Epilepsy Vs Seizures: Key Differences

Seizures are episodes of abnormal electrical activity in the brain that result in different symptoms. For example, some seizures cause a loss of muscle tone or awareness. Seizures may occur spontaneously or can be triggered. 

Epilepsy is a chronic health condition that is characterized by repeated seizure activity. However, not all seizures are linked to epilepsy. We will compare seizures with epilepsy and the main differences and similarities.

Have you considered clinical trials for Epilepsy?

We make it easy for you to participate in a clinical trial for Epilepsy, and get access to the latest treatments not yet widely available - and be a part of finding a cure.

What are seizures?

In the brain, electrical signals travel through the nerve cells to relay important information. However, if these electrical signals are disrupted or altered, this can lead to a seizure. 

Seizures are often associated with convulsions—rapid and uncontrollable shaking of the body. While it's true that some seizures can cause this, other seizures can present with different symptoms, such as a loss of muscle tone or loss of awareness.

Hence, there are several types of seizures, and each one falls into a specific category. 

Types of seizures

Seizures are categorized based on where they originate in the brain and the symptoms they cause. Regardless of the type, a typical seizure can last up to two minutes. When a seizure lasts longer than five minutes, it is a medical emergency, and urgent help is required. 

Focal seizures

Focal seizures, known as partial or localized seizures, generally start in one part of the brain but may spread to other areas. 

When focal seizures spread, they are known as generalized seizures because they occur simultaneously in more than one region of the brain. The two halves of the brain are the left and right hemispheres, and focal seizures can occur in either.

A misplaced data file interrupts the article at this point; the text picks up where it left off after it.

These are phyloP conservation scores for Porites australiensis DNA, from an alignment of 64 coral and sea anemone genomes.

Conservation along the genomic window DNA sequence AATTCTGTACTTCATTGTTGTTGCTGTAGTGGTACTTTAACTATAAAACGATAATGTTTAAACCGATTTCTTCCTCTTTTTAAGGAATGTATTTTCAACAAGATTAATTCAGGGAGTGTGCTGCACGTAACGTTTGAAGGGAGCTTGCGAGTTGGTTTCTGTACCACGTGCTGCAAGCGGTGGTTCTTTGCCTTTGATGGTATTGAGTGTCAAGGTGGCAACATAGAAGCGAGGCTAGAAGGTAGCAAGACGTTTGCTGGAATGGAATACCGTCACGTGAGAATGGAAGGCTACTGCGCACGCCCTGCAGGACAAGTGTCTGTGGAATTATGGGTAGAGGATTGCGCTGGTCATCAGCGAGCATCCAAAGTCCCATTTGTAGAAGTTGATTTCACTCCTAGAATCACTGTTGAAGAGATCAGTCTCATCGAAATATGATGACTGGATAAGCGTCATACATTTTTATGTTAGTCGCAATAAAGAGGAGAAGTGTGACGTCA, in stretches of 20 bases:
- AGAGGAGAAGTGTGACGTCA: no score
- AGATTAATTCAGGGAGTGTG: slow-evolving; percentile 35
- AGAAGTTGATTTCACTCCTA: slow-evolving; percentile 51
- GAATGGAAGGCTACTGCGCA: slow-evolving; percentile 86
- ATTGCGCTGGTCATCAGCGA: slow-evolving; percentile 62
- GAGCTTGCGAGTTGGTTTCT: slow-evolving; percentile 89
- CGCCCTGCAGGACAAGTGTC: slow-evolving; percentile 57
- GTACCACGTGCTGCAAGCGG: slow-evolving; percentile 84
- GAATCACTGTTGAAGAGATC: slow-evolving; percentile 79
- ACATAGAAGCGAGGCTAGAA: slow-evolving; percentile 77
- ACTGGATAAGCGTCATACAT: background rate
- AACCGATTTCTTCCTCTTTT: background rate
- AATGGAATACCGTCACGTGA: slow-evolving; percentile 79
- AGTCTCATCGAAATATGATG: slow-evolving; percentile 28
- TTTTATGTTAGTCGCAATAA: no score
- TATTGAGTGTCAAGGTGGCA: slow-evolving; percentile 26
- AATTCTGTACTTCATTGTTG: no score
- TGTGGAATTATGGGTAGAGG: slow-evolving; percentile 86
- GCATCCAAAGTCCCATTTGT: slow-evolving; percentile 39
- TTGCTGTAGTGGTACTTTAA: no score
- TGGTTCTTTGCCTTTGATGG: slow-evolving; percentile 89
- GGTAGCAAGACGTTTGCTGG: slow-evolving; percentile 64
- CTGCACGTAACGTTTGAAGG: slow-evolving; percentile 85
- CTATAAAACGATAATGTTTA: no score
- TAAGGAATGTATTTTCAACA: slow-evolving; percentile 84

You may also hear healthcare professionals divide the brain into lobes when discussing the location of a focal seizure. These include the frontal lobe, the parietal lobe, the occipital lobe, and the temporal lobe.

Focal seizures affect a small part of the brain, and different symptoms can occur depending on which part they affect. 

Each of the lobes is linked to these symptoms:

  • Frontal lobe: Somatosensory auras (auras that cause a sensation) related to sensations such as pain, touch, and pressure in the chest or abdomen

  • Parietal lobe: Somatosensory auras that are more linked to feelings of tingling, pain, or numbness

  • Occipital lobe: Visual auras, such as flashing lights or bright patterns

  • Temporal lobe: Abdominal symptoms 

To define focal seizures further, they can be regarded as either simple or complex. The main difference between these types is that a person is more likely to retain awareness or consciousness with simple focal seizures. In contrast, complex focal seizures can result in a loss of awareness or consciousness. 

Additionally, complex focal seizures may start in one area of the brain and then travel to another. But simple focal seizures remain localized.

Generalized seizures

Generalized seizures can start in more than one region of the brain, such as the left and right hemispheres. There are several different types of these seizures, which include the following:

  • Absent, which is characterized by absent staring and unresponsiveness

  • Atonic, which is characterized by a sudden decrease in muscle tone, resulting in a limp or collapsed body or body part

  • Myoclonic, which is characterized by increased muscle tone causing sudden movements, such as repetitive jolting motions

  • Tonic, which is characterized by stiffened muscles, loss of consciousness, and eyes rolling back

  • Clonic, which is characterized by muscles that flex in the elbows, legs, and neck

  • Tonic-clonic, which is a combination of tonic and clonic seizures

Additionally, certain generalized seizures can be regarded as motor or non-motor. These terms refer to whether or not generalized seizures affect movement. Some generalized seizures do, while others do not.

Unknown seizures

Seizures that have an unknown cause or onset are classified as unknown seizures. In addition, these seizures can be classified as having motor or non-motor effects and may or may not cause a loss of consciousness.

Seizure symptoms